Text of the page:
Farley’s Follies are Scarce and Valuable Collectibles
The British stamp firm Gibbons reportedly declared the reprint was “nauseous prostitution,” and at first refused to list the issues in their famous stamp catalog! But even today, over 80 years after they were issued, collectors still love Farley’s Follies.
“Farley’s Follies” were issued in large sheets that are way too big to fit in stamp albums. So smart collectors snapped up blocks and pairs in a variety of formats instead. They not only fit, but these key formats are an easy way to understand the stamp printing process.
Mystic purchased full sheets of these mint stamps and made them available in scarce formats like vertical, horizontal and gutter pairs plus arrow blocks, line pairs and cross gutter blocks. All are hard to find – some occur only once in every stamp sheet. It’s a neat way to own a scandalous slice of U.S. postal history. Our experts even designed custom album pages to display them on. Learn more here.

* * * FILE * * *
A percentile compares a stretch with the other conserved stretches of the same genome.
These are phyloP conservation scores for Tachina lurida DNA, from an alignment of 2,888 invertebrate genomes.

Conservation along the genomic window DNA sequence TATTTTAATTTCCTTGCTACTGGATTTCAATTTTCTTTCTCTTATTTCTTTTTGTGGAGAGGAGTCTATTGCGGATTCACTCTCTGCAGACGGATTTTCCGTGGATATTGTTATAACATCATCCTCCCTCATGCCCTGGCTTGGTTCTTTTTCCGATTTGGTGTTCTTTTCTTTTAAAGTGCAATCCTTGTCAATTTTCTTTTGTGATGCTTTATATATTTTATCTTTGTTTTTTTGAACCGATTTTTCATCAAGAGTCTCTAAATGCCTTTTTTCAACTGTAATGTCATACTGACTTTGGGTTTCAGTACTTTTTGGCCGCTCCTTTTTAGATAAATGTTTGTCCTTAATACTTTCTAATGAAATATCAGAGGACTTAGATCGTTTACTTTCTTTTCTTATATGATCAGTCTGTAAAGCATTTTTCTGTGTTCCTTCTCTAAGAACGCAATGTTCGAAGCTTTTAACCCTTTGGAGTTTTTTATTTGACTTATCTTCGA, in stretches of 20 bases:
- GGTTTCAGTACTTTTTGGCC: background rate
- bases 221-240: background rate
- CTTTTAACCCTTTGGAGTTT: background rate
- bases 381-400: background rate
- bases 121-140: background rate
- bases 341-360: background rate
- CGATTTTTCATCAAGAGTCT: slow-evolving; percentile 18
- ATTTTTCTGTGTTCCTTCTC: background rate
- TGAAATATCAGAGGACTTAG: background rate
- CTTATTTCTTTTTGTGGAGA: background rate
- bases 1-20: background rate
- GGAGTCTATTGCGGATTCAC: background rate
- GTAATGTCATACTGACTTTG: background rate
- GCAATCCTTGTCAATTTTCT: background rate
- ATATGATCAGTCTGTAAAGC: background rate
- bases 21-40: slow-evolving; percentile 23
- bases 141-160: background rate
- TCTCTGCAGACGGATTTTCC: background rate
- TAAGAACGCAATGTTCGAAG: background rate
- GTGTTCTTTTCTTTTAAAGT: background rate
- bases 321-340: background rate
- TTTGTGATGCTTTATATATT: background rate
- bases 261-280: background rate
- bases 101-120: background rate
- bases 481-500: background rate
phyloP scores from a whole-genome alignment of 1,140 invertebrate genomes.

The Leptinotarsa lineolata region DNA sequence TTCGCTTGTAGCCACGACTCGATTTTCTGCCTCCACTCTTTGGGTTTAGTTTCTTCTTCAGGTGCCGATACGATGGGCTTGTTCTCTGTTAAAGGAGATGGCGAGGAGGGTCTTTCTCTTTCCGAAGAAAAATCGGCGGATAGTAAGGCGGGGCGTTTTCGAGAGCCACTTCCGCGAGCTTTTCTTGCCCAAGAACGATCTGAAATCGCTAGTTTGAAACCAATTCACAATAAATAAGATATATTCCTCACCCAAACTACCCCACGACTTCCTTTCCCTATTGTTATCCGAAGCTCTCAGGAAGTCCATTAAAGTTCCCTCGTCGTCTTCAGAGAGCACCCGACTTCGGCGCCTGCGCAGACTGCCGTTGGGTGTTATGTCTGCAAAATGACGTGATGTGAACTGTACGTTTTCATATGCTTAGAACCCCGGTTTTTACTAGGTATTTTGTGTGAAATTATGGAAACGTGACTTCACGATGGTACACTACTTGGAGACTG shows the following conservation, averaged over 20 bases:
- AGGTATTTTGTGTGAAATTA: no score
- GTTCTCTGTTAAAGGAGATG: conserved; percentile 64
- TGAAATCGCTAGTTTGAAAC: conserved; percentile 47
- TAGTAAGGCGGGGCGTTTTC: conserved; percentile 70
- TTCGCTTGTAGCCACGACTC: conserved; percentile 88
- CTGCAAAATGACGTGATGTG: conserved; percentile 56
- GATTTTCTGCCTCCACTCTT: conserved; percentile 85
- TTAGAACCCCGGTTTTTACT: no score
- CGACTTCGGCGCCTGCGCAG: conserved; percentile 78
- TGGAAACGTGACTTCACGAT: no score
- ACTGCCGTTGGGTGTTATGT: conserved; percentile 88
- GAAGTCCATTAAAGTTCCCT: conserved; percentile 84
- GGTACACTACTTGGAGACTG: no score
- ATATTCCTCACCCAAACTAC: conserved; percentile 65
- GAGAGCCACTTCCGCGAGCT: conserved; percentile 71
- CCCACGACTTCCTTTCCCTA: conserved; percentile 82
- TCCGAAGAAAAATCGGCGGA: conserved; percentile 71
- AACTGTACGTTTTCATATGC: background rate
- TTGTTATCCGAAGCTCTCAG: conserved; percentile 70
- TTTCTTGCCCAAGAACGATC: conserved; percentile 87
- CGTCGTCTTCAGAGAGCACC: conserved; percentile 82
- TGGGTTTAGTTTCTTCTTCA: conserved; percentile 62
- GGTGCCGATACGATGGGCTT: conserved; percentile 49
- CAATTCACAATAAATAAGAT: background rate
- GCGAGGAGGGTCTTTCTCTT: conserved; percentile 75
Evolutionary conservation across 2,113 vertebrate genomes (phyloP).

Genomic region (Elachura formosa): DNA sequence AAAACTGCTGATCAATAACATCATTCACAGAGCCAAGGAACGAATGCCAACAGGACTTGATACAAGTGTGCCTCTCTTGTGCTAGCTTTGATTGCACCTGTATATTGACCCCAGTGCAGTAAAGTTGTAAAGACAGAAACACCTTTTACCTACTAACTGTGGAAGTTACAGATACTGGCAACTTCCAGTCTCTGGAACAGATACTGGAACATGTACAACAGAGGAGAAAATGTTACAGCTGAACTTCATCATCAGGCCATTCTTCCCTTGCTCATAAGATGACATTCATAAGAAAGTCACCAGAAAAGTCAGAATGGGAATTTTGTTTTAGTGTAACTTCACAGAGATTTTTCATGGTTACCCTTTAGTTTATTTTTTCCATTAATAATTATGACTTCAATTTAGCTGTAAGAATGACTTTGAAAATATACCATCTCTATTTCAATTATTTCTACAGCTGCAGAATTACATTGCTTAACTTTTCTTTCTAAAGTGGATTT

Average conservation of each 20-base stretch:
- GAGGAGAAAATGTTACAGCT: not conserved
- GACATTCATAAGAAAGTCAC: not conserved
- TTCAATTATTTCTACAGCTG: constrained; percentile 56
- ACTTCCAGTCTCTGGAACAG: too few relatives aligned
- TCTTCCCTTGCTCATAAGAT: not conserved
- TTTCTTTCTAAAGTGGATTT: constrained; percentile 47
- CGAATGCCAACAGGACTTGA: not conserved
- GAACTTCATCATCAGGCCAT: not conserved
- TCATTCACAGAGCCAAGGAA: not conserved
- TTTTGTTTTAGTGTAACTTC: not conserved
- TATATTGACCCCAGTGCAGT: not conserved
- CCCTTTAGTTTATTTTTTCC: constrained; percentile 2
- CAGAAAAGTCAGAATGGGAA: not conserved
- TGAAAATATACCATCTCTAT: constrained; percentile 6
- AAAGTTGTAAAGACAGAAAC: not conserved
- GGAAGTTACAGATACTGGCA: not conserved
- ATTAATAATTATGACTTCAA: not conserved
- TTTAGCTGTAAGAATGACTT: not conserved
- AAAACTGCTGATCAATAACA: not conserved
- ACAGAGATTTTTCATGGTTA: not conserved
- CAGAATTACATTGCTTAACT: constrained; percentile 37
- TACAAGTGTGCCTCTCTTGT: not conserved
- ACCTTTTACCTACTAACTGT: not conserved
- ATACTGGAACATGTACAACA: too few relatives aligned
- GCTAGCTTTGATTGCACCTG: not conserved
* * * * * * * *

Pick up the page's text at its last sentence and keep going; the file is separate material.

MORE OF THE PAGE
In the late 1800s, officials were worried that people were “recycling” stamps by washing the cancels away and using them again. So they gambled on an experiment – a grilling machine invented by Charles F. Steel. From 1867-75, Steel’s machine used a roller pitted with either small depressions or small raised pyramids to break fibers in stamp paper. The rollers with depressions created a “points up” pattern while those with raised pyramids made a “points down” pattern.
These broken fibers allowed cancellation ink to thoroughly penetrate the paper. This meant even regular pen ink, which was used to cancel stamps at smaller post offices, would be impossible to remove completely. The experiment was short-lived, ending in 1875.